Trump campaign springs into action after Biden’s ‘You ain’t black’ gaffe

President Trump’s re-election campaign sprang into action after presumptive Democratic nominee Joe Biden’s “You ain’t black” gaffe on Friday — launching a massive digital ad blitz, sending talking points to “surrogates” and printing up a T-shirt, according to an e-mail obtained by the Daily Caller.

The email from campaign manager Brad Parscale to his staff congratulates the team for capitalizing on Biden’s cringe-worthy statement, the publication’s senior White House Correspondent, Christian Datoc, said in sharing the in-house communication on Twitter Friday night.

“This was a complete team effort,” Parscale wrote.

“We dominated social media with graphics and videos, made reporters pay attention by hosting a press call with a U.S. Senator, briefed surrogates and even put up a new t-shirt for sale,” Parscale wrote.

The reelection’s digital ad blitz costs $1 million, Politico reported.

Biden started the firestorm during a morning interview on the popular radio show “The Breakfast Club,” telling host  Charlamagne tha God, “If you have a problem figuring out whether you’re for me or Trump, then you ain’t black.”

Biden later apologized for “being a wise guy.”

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NYC launching $10M campaign to slow coronavirus in hardest-hit neighborhoods

New York City is launching a new $10 million campaign aimed at slowing the spread of the coronavirus in the Big Apple’s hardest-hit neighborhoods, days after releasing stats that showed the pandemic was disproportionately hurting minorities.

“What we’re announcing today is a new campaign and this one is laser-focused on the communities that have been hardest hit and where the disparities are the greatest,” de Blasio said Monday at a City Hall press conference. “We’ve got to reach out in a really compassionate, open manner.”

The ad campaign will focus on the 88 hardest-hit ZIP codes in the city and will include advertisements in 15 different languages, robocalls and flyers mailed directly to homes.

It follows an $8 million campaign the city launched in March that aimed for a broader appeal to the general population, which included ads in English and Spanish.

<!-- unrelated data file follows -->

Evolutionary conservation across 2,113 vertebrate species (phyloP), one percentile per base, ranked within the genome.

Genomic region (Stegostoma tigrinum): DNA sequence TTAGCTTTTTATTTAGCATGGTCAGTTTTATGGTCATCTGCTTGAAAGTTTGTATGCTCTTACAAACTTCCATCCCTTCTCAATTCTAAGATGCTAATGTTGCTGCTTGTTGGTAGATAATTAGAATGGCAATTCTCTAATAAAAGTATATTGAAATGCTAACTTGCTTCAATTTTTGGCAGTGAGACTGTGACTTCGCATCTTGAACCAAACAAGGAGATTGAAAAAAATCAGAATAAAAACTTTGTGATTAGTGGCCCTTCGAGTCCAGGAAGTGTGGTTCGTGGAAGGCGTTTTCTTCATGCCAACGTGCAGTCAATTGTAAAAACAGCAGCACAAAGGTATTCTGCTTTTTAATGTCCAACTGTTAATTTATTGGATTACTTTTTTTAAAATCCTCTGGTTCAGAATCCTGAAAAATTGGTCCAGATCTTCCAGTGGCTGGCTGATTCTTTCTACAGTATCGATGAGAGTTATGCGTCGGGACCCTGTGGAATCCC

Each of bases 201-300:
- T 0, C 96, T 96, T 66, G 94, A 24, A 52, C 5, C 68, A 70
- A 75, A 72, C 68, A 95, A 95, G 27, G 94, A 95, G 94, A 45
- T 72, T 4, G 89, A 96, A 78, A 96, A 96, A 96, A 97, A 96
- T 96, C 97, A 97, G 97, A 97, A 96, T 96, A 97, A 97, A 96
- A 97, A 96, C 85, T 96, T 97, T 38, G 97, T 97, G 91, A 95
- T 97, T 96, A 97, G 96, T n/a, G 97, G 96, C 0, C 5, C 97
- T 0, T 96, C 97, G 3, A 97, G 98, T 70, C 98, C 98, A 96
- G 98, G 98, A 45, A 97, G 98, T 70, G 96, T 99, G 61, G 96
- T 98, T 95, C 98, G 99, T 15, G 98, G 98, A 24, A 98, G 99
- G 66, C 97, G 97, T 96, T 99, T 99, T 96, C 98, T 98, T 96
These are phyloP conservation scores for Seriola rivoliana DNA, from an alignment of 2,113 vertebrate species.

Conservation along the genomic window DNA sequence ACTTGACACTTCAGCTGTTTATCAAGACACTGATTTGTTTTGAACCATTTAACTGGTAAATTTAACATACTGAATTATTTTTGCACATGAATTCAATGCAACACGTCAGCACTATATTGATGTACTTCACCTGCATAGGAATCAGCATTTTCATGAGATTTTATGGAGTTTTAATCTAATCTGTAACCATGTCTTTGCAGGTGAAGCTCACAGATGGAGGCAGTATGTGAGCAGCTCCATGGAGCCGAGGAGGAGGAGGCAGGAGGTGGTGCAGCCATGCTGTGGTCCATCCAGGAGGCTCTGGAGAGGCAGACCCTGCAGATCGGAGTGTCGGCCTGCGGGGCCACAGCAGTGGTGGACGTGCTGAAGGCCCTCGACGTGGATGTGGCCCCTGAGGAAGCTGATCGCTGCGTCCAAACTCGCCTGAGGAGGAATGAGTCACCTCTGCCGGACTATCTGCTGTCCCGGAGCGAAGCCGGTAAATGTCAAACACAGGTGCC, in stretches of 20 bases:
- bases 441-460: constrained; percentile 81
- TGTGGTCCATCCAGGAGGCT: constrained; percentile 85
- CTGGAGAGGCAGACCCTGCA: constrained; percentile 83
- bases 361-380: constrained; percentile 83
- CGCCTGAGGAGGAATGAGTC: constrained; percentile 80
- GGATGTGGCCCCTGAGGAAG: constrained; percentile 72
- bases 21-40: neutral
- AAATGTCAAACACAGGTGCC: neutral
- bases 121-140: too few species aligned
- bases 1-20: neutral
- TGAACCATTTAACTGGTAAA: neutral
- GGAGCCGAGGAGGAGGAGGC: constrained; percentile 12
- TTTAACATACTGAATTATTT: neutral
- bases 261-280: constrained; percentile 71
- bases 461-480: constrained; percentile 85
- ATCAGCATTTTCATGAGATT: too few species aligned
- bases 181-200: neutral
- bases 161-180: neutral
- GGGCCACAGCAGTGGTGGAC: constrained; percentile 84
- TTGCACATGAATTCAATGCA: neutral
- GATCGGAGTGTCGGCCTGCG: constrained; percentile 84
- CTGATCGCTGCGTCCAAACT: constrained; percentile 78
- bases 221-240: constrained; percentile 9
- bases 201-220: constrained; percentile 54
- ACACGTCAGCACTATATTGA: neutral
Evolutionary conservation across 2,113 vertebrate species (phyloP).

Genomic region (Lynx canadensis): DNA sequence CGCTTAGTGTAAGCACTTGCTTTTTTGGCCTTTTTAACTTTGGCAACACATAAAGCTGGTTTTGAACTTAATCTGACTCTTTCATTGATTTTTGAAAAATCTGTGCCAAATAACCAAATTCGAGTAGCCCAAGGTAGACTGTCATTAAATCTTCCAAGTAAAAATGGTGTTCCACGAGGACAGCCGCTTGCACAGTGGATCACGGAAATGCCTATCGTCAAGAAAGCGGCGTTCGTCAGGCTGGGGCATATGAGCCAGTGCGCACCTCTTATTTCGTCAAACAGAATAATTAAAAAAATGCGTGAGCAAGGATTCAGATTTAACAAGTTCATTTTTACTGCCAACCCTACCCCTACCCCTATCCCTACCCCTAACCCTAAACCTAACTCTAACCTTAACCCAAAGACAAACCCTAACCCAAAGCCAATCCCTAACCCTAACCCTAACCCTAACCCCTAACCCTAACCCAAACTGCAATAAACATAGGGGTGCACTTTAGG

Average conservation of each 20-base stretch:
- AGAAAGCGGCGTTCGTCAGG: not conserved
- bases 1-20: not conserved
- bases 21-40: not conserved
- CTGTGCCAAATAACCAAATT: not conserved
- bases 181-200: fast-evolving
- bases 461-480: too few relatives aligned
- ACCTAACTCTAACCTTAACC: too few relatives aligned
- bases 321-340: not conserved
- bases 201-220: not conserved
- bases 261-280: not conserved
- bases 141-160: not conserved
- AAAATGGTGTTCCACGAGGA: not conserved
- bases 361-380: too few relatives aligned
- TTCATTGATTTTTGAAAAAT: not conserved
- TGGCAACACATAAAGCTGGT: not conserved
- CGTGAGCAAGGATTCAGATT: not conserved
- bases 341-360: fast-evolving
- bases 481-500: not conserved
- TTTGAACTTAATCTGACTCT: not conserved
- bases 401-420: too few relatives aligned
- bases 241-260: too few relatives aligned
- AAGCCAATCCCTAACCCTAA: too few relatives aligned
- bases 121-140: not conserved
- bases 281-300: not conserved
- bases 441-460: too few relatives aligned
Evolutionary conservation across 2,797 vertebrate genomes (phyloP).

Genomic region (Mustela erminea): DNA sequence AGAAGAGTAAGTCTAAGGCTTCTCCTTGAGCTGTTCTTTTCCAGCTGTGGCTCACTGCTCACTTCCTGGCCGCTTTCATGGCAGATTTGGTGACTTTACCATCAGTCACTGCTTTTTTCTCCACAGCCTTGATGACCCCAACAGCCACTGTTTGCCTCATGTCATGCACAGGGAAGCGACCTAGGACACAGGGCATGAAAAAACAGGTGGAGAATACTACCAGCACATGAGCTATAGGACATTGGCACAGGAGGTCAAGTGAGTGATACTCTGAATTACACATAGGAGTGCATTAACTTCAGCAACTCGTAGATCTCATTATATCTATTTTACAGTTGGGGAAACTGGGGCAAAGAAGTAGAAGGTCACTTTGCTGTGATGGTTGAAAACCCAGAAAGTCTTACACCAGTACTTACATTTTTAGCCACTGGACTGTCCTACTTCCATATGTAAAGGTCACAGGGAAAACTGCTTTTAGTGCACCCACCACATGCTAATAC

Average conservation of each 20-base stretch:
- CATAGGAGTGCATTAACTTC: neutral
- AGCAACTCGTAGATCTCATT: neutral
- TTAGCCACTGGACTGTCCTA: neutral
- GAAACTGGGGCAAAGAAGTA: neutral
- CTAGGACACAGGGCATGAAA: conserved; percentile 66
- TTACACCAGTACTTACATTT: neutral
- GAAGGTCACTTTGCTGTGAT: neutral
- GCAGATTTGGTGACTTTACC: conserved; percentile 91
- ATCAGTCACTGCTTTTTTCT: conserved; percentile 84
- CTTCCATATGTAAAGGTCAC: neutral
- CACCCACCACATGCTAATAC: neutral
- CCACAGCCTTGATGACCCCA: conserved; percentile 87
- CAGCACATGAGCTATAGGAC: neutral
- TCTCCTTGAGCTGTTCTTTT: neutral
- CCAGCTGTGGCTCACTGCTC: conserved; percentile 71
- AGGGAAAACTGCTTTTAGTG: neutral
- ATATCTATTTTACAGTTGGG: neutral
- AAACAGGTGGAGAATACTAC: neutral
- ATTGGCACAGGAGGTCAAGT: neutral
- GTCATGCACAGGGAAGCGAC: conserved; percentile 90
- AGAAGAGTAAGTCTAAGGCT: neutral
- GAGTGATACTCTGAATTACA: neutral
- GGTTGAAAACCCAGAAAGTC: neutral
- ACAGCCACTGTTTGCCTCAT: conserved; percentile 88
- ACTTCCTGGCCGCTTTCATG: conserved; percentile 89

The media and outreach blitz comes nearly a month after New York City shut down in a last-ditch effort to slow the spread of the deadly disease — and follows weeks of criticism that City Hall was failing to provide the public with crucial information about its response to the disease and which communities were being hit hardest.

Both the city and state Departments of Health finally released tallies last week that showed that black and Hispanic communities in New York City and across the rest of the state were being hit far harder by COVID-19 than their white and Asian counterparts.

In the Big Apple, the statistics revealed that Hispanics and blacks are dying at roughly twice the rate of whites, raising new questions about the city’s response and its outreach in minority communities — and leading de Blasio to promise the renewed outreach effort.

Additionally, de Blasio announced Monday that he is asking Albany to give renters an additional break by extending the moratorium on evictions until 60 days after the coronavirus state of emergency ends and to allow tenants hit by pandemic-related job cuts to have up to a year to pay their back rent.

De Blasio has also requested state lawmakers allow landlords to use a tenant’s deposit to cover missing payments and ordered the city’s rent board to order rents be held flat for Gotham’s roughly one million rent-regulated apartments.

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